Toshiba's new Windows 8.1 tablet, the Encore Mini, is pretty darn basic. The screen measures just 7 inches, with 1024-by-600 resolution; it's got 16GB of storage, a Micro SD slot, Wi-Fi, and two cameras but not a whole lot else, such as an HDMI port for video hookups. The industrial design is plain and plasticky.
But the Encore Mini also has a price which instantly explains its features, or lack thereof: It's $119. That is the cheapest Windows tablet on record from a company anyone's ever heard of, and the cost could dip below $99 at retail.
The era of dirt-cheap tablets has been booming for a while--and even at $99, the Encore Mini would set no records. (You can find an extremely basic model for $50 or less.) It's just that "dirt-cheap tablet" and "dirt-cheap Android tablet" have been synonymous until now. Hardware manufacturers can use Google's operating system for free, which has made it the logical choice for a device whose profit margin, by definition, is going to be as razor-thin as they get.
Microsoft, by contrast, likes to charge for Windows--which is understandable, since charging PC makers for Windows has historically been one of the greatest business models in the history of business models. It has commanded more than $100 a copy in some circumstances. But in recent years, as very cheap Windows PCs have faced competition from devices running free operating systems--both Android and its foundation, Linux--Microsoft has responded by cutting Windows licensing fees.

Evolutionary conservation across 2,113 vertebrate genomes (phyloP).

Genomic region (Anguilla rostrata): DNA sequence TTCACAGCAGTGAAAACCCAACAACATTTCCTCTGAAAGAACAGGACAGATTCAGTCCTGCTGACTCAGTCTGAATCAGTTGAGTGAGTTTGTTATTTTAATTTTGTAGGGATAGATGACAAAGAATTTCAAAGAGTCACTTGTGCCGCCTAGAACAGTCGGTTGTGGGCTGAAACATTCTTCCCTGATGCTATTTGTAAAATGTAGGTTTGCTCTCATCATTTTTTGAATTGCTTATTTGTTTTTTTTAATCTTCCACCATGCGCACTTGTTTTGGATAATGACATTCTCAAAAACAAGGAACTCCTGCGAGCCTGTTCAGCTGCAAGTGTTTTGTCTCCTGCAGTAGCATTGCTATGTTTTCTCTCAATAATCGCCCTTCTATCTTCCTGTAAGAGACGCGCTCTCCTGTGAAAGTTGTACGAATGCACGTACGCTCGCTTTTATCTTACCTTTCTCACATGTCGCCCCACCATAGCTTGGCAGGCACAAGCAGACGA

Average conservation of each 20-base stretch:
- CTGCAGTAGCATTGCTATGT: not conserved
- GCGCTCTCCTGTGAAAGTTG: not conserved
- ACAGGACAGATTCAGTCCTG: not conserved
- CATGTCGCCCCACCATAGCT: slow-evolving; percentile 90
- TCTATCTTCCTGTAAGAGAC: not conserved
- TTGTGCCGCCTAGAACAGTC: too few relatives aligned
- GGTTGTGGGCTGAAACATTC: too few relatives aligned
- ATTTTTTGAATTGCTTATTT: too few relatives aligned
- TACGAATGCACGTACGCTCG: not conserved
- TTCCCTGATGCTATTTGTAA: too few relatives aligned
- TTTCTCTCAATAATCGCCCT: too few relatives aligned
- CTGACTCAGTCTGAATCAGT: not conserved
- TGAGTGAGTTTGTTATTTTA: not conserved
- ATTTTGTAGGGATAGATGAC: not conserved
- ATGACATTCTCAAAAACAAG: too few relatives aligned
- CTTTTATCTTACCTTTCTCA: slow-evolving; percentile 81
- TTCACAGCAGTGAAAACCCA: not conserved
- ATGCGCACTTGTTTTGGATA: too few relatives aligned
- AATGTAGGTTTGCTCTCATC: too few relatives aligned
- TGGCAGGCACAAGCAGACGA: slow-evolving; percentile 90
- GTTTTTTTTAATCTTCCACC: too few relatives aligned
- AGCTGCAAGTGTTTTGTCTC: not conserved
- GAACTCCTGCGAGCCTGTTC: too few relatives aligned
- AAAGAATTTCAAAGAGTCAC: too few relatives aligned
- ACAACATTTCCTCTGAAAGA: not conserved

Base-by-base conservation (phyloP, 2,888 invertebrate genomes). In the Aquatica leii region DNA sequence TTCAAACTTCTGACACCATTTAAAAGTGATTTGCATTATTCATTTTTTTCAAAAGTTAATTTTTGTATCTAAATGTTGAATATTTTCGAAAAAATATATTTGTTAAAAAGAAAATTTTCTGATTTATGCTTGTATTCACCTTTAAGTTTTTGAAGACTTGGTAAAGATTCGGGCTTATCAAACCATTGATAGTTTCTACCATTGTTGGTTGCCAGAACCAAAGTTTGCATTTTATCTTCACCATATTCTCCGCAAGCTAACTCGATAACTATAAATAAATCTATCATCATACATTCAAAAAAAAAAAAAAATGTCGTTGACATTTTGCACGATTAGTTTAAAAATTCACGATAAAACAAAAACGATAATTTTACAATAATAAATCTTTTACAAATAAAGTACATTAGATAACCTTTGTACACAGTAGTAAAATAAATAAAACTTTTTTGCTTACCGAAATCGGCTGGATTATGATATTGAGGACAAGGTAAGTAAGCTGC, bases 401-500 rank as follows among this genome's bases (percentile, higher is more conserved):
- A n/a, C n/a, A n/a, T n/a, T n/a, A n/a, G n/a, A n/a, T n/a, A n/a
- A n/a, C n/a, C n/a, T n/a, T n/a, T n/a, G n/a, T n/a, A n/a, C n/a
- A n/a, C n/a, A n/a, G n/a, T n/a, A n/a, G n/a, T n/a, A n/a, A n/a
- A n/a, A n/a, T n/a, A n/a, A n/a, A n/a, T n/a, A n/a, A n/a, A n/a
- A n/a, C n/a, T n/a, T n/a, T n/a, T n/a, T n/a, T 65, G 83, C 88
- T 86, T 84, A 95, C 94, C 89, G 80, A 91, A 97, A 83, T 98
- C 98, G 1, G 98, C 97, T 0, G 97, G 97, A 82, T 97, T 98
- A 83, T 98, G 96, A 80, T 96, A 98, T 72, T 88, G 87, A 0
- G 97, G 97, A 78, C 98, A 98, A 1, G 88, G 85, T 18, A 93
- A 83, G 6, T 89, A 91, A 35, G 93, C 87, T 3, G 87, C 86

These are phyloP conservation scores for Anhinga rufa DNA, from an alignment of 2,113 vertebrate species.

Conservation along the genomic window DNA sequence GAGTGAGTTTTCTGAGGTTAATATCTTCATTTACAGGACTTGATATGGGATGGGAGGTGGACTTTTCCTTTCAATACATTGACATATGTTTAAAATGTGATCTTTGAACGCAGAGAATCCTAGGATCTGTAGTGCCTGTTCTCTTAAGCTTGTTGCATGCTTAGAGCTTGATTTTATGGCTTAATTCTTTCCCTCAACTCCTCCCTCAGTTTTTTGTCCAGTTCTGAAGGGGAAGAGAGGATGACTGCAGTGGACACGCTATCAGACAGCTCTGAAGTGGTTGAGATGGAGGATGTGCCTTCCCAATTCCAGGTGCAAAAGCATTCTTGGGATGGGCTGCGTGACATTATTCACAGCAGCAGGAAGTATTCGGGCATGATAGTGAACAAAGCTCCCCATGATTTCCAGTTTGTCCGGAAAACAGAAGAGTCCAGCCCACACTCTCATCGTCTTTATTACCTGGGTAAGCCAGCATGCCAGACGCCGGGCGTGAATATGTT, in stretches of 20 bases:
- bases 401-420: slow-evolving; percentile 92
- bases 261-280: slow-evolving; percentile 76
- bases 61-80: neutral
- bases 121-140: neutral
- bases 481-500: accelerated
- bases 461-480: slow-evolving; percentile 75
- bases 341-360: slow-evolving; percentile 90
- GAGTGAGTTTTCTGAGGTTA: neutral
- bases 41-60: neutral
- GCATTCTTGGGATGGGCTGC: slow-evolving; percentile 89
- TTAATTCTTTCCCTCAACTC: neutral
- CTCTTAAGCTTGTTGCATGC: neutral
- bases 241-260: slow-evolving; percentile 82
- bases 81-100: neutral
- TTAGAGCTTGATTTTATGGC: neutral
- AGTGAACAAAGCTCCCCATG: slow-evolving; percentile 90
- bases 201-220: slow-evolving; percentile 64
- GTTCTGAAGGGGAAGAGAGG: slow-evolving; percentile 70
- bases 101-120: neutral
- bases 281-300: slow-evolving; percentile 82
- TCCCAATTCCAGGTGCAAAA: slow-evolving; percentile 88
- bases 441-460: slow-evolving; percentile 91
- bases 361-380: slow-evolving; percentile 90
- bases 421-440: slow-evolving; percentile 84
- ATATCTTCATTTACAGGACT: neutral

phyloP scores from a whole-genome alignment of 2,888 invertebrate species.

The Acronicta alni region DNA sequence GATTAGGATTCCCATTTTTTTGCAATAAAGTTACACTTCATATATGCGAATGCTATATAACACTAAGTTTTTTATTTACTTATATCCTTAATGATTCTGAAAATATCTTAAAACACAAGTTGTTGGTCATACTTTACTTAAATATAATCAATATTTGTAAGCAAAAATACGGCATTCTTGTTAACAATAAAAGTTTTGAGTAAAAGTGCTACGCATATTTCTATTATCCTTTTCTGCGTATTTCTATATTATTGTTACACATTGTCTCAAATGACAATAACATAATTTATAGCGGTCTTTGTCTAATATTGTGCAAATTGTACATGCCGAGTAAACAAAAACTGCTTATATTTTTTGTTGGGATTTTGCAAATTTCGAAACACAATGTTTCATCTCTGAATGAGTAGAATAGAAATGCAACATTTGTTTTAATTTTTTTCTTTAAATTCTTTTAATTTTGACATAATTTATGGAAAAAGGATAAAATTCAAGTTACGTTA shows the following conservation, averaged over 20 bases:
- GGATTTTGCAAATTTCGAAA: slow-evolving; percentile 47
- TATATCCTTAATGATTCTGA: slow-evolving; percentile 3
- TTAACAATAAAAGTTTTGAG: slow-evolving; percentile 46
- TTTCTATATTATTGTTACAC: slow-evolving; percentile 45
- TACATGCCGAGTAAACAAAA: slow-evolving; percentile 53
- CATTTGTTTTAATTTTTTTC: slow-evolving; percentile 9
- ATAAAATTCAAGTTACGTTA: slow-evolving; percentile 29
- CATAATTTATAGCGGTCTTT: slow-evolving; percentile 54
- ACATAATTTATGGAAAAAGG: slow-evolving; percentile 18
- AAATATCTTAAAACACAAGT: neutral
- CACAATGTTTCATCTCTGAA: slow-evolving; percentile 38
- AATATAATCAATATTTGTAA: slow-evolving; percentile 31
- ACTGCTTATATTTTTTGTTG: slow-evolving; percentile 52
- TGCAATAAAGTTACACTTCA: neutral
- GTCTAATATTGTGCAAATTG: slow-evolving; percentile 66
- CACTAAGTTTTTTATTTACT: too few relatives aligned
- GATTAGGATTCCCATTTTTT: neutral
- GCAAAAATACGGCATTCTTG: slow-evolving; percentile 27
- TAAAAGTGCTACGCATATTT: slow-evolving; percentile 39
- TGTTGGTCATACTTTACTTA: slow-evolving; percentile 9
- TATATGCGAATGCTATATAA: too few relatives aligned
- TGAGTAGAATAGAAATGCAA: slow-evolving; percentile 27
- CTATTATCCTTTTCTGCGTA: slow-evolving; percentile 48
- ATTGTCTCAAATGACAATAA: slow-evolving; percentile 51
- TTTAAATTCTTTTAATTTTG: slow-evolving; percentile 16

And in April, Microsoft announced that it would let manufacturers put Windows 8.1 on small tablets--9 inches or less--at no charge. That's the price cut that made a device like the Encore Mini possible.
The notion of devices running full-blown Windows costing so very little remains startling: I remember when it was big news that Windows laptops were available for a mere $999. But it's not entirely clear why most folks would want full-blown Windows on a device with a 7-inch screen. The newfangled "Metro" interface should work fine at that size, but most old-school desktop applications--which are the main attraction of full Windows--are going to feel like they've curled themselves into a fetal position.
I'm glad the Encore Mini exists, and knowing Toshiba, it will be a competent product given the price point. There will presumably be people who, if offered a choice between a bargain-basement Android tablet and a bargain-basement Windows tablet such as this one, will choose Windows. But you have to wonder: How might the tablet market have evolved differently if Microsoft had been ready with a no-cost, tablet-capable version of Windows a few years ago, before Android got so entrenched?